Department of Energy Argonne National Laboratory Office of Science NEWTON's Homepage NEWTON's Homepage
NEWTON, Ask A Scientist!
NEWTON Home Page NEWTON Teachers Visit Our Archives Ask A Question How To Ask A Question Question of the Week Our Expert Scientists Volunteer at NEWTON! Frequently Asked Questions Referencing NEWTON About NEWTON About Ask A Scientist Education At Argonne Radiation and Health
Name: Lucia R.
Status: student
Age: 13
Location: N/A
Country: N/A
Date: 2001-2002


Question:
I live close to a radio antenna. Does it have radiation. If so, how much and what is the safest distance?


Replies:
Hi, Lucia !!

There is no problem living near a radio antenna. Radio waves are no more than electromagnetic waves that fulfill our universe. They are like waves on a lake surface and the major part is invisible to us. The small part visible is what you can see with your eyes. The radio waves have a length from 30 cm to 150 m and you live surrounded by them. When you switch on a blender in the kitchen, you produce radio waves and your TV will show an interference ( bzzz !!!! ) on the screen. Radio waves are NOT dangerous. Dangerous are indeed waves that can produce ions, like radioactivity. They destroy human cells. In 1888, a German called Heinrich Hertz could produce the first radio waves. But it was Lee Forest, in 1903, an American engineer that discovered the practical use for the radio waves.

Alcir Grohmann


Hello,

If the antenna is for reception - e.g., the antenna on your radio - no radiation is emitted from it. It receives radio frequency (RF) radiation that is present in space.

If the antenna is for transmission - e.g., the ones used by radio or TV stations to broadcast, then it emits radiation. How much radiation you receive is dependent on the emitted radiation power, its frequency, and your diastase from the antenna, squared. This means that if you double your distance from it, radiation level drops four times.

There is risk associated with exposure to RF radiation. RF is absorbed in the body. Allowable radiation absorption levels (far below known damage thresholds) have been established by the Federal Communications Commission (FCC). In one set of regulations, whole or partial body radiation absorption is limited to 0.04 W/kg. As an example, the closest "safe" distance from a 10 kW radio station for a 50 kg (90 Lb) person with a body surface of 0.6 m^2 is:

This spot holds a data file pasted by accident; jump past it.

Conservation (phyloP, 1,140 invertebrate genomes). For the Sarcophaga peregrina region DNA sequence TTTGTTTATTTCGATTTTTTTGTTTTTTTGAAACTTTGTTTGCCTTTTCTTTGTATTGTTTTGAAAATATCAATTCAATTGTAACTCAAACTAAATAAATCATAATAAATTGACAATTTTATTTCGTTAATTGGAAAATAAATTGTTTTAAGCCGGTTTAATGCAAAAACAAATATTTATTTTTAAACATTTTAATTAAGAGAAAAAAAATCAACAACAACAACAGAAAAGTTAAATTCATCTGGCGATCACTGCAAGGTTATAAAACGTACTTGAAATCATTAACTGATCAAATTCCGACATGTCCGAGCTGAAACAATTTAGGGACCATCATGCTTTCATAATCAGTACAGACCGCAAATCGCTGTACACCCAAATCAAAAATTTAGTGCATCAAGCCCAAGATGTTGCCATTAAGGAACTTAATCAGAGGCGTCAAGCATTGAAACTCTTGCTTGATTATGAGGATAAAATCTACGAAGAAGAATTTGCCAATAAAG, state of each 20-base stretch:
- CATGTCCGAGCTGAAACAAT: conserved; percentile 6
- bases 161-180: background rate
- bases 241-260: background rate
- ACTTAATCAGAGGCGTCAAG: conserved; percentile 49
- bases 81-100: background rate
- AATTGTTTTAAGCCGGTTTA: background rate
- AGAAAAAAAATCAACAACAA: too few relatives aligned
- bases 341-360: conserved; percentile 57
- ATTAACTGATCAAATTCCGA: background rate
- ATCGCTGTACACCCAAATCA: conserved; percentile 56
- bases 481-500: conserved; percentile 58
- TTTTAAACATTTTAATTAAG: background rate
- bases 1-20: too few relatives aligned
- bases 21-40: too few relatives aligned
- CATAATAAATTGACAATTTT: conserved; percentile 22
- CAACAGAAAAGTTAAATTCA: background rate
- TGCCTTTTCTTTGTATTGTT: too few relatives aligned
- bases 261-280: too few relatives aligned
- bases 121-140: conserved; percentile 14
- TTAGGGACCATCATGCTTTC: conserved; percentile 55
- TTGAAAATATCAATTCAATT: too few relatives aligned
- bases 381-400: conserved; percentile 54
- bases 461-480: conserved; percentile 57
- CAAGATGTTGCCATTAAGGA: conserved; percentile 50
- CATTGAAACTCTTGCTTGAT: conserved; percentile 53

{[10000 W]/[4(pi}R^2]} x 0.6 m^2 < [0.04 W/kg][50kg]

from which the distance R is found to be about 15 m (50 ft).

For further information, please check bulletin 56 at following web site.

http://www.fcc.gov/oet/info/documents/bulletins/#56

Good luck,

AK

--
Ali Khounsary, Ph.D.


Lucia, First, understand that very little radiation is dangerous. Visible light is radiation. The signals received by your television and stereo are radiation. Some of the heat you feel from a fire is radiation. The frequency of the radiation is just as important as the amount. High frequency radiation (ultraviolet, microwave, gamma) are what you need to worry about. Radio waves do not even "see" your body. They pass through as if it were not there. Likewise, your body does not notice the radio waves.

The greatest danger of a radio antenna is electricity. Touching it might cause your body to start acting as part of the antenna. That would not be good. Another problem of a nearby radio antenna is interference with TV and radio signals from other antennas in the world. The sun is much more dangerous than the signal from a radio antenna.

Dr. Ken Mellendorf
Illinois Central College



Click here to return to the Physics Archives

NEWTON is an electronic community for Science, Math, and Computer Science K-12 Educators, sponsored and operated by Argonne National Laboratory's Educational Programs, Andrew Skipor, Ph.D., Head of Educational Programs.

For assistance with NEWTON contact a System Operator (help@newton.dep.anl.gov), or at Argonne's Educational Programs

NEWTON AND ASK A SCIENTIST
Educational Programs
Building 360
9700 S. Cass Ave.
Argonne, Illinois
60439-4845, USA
Update: June 2012
Weclome To Newton

Argonne National Laboratory